Newspaper headlines: Lib Dems 'detoxify' and MP in spy claim

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Image caption Mrs May also wrote in The Sunday Times, asking MPs to back her Brexit proposals in a vote next month

And it's now "high time we deliver". So says Theresa May in an article in The Sunday Times, adding that she still believes there's a majority in Parliament to be won for leaving the EU with a deal.

Mrs May insists that when she makes a final attempt to get her Brexit plan through parliament next month, MPs won't just be told "to think again" but will be asked to look at a "new, improved deal, with a fresh pair of eyes".

According to the Observer, this latest offer will include changes demanded by Labour, the DUP, and rebel Tory MPs. But a Matt cartoon in the Sunday Telegraph appears sceptical about how much will change. It shows a banner being unveiled outside Parliament, with the slogan: "PM's Brexit deal - back despite popular demand!"

The Independent reports that Nigel Farage could face an investigation by European Parliament officials over claims that he failed to declare nearly half a million pounds in gifts from insurance tycoon Arron Banks.

The Brexit Party leader has insisted that any donation was made after the EU referendum, when he was planning to leave politics, and was a purely private matter. But the paper says Mr Farage remained an MEP - meaning the gifts would "likely have had to be declared" under transparency rules.

European elections

With just days to go before the European elections, The Sunday Times says a populist surge has seen support for the two main parties fall to "historic lows".

Writing in the paper, Lord Heseltine reveals he will back the Liberal Democrats on Thursday - the first time he will have cast his vote for a party other than the Conservatives.

The Tory peer, who wants a second referendum, accuses the Conservatives of being "infected by a virus" - and says they risk descending "deeper into darkness" over Brexit

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Image caption Lord Heseltine said the government was "myopically focused" on "forcing through" Brexit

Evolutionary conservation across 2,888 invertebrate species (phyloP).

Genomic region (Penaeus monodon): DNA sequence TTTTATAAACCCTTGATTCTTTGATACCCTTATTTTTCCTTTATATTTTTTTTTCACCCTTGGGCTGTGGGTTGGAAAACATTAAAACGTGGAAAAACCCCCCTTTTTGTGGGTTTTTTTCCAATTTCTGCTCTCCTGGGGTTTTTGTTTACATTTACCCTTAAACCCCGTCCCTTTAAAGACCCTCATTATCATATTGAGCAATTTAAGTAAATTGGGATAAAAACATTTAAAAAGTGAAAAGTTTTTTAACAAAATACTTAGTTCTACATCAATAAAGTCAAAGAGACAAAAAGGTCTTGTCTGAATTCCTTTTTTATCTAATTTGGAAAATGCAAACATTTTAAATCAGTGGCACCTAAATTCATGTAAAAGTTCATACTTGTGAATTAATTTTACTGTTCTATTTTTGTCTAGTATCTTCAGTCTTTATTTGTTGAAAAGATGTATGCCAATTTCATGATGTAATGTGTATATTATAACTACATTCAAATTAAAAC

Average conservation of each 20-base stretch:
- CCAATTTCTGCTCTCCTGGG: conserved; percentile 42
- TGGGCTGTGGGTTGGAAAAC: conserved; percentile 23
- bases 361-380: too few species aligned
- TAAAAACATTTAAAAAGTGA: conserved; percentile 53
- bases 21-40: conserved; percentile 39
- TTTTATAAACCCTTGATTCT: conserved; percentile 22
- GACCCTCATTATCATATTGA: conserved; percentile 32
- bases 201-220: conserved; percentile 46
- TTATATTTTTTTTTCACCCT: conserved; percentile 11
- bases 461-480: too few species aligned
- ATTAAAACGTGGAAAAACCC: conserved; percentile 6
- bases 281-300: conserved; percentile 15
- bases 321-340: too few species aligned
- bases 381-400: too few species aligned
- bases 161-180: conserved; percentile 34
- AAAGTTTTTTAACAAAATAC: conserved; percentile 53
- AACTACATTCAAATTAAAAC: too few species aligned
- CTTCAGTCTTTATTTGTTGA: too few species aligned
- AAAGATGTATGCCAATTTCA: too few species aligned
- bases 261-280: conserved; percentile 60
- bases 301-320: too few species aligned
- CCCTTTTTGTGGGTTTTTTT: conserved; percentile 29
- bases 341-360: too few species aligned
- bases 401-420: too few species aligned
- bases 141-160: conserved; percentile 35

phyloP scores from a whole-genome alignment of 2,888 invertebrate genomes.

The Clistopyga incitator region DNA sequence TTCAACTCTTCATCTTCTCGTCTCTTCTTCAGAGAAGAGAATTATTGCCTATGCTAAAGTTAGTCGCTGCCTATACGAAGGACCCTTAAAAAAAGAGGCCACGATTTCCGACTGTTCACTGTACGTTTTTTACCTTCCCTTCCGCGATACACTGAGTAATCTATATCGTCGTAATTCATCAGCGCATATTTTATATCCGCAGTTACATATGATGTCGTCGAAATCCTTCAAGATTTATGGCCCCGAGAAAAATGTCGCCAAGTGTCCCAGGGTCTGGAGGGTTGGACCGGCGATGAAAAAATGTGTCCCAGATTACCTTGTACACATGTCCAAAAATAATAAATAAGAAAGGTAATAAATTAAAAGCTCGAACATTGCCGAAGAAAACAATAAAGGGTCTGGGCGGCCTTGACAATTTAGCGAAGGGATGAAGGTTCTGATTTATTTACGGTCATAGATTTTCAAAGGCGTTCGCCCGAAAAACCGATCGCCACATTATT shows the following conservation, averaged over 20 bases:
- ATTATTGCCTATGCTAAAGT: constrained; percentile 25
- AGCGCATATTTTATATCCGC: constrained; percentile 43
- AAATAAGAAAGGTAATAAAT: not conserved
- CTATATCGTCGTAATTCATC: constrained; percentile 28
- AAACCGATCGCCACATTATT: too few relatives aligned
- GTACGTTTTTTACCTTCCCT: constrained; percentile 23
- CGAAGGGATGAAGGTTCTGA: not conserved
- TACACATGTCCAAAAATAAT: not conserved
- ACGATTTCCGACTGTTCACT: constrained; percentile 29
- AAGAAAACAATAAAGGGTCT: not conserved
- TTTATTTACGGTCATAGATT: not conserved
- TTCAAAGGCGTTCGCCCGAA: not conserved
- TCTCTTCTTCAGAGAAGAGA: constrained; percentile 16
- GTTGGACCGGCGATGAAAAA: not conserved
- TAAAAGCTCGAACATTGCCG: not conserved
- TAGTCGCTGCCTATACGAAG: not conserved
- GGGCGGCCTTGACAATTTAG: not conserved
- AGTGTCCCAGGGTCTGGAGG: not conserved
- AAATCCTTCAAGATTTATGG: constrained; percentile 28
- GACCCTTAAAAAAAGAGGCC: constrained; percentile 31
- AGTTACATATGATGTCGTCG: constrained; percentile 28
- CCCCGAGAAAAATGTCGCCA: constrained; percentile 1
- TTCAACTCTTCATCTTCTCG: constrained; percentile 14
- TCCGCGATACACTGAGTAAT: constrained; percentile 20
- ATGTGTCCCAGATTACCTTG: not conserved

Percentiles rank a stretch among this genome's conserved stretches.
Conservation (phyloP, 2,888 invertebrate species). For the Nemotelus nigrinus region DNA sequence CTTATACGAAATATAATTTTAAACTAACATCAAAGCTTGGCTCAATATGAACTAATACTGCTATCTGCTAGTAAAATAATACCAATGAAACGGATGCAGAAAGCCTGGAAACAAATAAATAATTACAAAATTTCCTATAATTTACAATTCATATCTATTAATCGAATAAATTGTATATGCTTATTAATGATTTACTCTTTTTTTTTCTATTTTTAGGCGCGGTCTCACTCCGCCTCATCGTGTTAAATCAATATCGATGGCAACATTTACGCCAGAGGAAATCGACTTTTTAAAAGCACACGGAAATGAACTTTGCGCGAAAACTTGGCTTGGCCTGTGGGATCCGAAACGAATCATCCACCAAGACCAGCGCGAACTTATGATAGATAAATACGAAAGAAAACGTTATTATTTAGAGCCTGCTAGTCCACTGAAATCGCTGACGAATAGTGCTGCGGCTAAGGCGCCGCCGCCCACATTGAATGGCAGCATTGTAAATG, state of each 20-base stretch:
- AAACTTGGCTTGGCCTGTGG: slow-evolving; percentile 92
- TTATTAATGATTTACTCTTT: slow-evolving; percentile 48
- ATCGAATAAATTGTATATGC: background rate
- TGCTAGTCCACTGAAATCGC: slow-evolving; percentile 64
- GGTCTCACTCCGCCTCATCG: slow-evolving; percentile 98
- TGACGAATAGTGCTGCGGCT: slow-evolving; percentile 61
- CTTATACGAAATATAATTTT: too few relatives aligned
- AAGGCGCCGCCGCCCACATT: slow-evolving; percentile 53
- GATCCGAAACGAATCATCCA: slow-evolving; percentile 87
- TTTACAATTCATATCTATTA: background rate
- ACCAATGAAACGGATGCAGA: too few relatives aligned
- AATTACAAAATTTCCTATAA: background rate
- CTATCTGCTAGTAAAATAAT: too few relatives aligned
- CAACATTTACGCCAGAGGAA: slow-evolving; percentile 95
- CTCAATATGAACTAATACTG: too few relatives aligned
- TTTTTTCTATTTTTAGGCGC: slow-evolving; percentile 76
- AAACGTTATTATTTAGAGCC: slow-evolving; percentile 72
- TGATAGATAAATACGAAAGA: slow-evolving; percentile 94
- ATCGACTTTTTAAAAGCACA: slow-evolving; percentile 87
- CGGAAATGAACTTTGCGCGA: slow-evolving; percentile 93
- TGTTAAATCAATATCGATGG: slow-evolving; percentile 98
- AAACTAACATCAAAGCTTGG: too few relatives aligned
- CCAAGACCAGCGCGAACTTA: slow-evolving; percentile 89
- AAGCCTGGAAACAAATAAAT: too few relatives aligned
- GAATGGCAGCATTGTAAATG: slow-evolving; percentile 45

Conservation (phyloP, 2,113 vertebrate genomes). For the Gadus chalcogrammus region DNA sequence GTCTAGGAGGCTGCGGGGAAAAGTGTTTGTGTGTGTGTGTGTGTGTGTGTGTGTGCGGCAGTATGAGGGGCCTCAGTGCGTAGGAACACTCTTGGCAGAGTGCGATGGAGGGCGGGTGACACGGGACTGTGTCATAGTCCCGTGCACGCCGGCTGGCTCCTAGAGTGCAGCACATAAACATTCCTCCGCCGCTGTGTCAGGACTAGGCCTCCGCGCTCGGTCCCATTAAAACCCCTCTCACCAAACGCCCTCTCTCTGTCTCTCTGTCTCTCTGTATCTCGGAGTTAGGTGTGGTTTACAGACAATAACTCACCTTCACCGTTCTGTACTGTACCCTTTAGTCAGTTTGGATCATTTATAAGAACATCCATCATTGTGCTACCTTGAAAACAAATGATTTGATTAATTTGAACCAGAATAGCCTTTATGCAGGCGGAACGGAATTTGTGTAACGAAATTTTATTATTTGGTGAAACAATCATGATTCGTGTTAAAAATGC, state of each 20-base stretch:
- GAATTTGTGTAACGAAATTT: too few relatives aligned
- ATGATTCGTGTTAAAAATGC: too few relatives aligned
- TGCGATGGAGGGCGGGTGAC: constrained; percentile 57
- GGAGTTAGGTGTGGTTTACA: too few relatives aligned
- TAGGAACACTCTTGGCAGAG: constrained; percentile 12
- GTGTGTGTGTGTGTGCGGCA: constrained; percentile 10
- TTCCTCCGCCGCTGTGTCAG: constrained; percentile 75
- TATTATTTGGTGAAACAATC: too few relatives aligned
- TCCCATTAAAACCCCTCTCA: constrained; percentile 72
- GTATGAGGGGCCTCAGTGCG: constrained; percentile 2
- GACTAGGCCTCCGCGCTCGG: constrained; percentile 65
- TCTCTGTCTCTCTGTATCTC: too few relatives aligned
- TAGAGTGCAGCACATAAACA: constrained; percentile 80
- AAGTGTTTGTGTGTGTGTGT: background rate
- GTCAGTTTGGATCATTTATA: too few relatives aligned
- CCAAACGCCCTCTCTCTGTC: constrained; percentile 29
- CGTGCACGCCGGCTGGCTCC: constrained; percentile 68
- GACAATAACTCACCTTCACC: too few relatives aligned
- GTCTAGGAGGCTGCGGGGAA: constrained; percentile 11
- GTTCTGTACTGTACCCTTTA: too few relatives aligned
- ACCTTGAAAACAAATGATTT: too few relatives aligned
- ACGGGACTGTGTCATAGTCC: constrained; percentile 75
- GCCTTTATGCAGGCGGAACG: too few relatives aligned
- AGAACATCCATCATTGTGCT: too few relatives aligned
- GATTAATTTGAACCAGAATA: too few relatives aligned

The Observer describes what it calls "a desperate battle" by senior Labour figures to shore up their own support. Labour MP Neil Coyle says the party will be punished for appearing to face both ways on Brexit - telling the paper Jeremy Corbyn has "breathed life back into the Lib Dem carcass" with his approach to leaving the EU.

In the paper, Andrew Rawnsley mourns the loss of a political middle ground - warning that the chances of this concluding with no Brexit, or a no-deal Brexit, are rising sharply.

A cartoon in The Sunday Times shows two spectators at the Eurovision Song Contest, watching members of the same band trading blows on stage. "That will be the United Kingdom entry," one tells the other.

'Witch-hunts'

The Sunday Telegraph leads with a suggestion that Theresa May personally blocked ministers from putting forward legislation which could have protected former soldiers from prosecution for alleged offences during the Troubles in Northern Ireland.

It has seen a memo, sent on Mrs May's behalf, which states that veterans should be offered "equal, rather than preferential treatment" relative to other groups affected by a consultation dealing with the legacy of the conflict.

The Sunday Express demands an end to what it calls "witch-hunts" against former soldiers - saying they should finally be given the peace of mind they deserve.

According to The Mail on Sunday, government scientists are considering a national campaign to vaccinate all babies against chickenpox. A leading paediatrician tells the paper that while many consider the childhood illness to be a rite of passage, for a few, it can cause serious complications including sepsis and brain damage.

The Daily Star on Sunday reports that one of the country's best-kept secrets has been revealed - the gender pay gap that exists in all three of the UK's spy agencies. It says some leading secret agents are being paid nearly 10 per cent less than male colleagues for doing similar work - an issue that emerged on a Radio Four programme last week.

The headline in The Sun on Sunday: "Female Spies Get Less Money-Penny".

Image caption Rallies against the prosecution of ex-soldiers who served in Northern Ireland were held across the UK on Saturday

The Mail on Sunday suggests the government's flagship policy to put workers on company boards has been left "in tatters".

A survey of the 100 biggest listed companies found that none had appointed a worker to its board of directors - and more than a third had asked existing directors to represent employees. The paper says many of those tasked with representing ordinary workers are "highly-paid business titans".

The Sunday Express reports that two Special Boat Service teams have been flown to the Persian Gulf to protect UK merchant shipping. It says the move comes amid growing tension between the US and Iran - which is suspected of being behind a recent attack on four oil tankers.

The Sunday Telegraph believes Tehran is using proxies to test the resolve of the US - and the mission to sabotage the ships was calculated to be severe enough to cause alarm without starting a war.

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Finally, an analysis of Britain's waste water has revealed that cocaine use has more than doubled in seven years. According to the Telegraph, tests of the metabolised drug in sewage suggests users in London are taking nearly 200,000 doses of the drug every day - with consumption almost as high during the week as at weekends.

Traces of cocaine have also been found in fish, and in shrimps in Suffolk. But the scientist who led the research tells the paper that sewage treatment removes most of the drug from waste water before it's recycled into rivers - and, as a consequence, public health isn't at risk.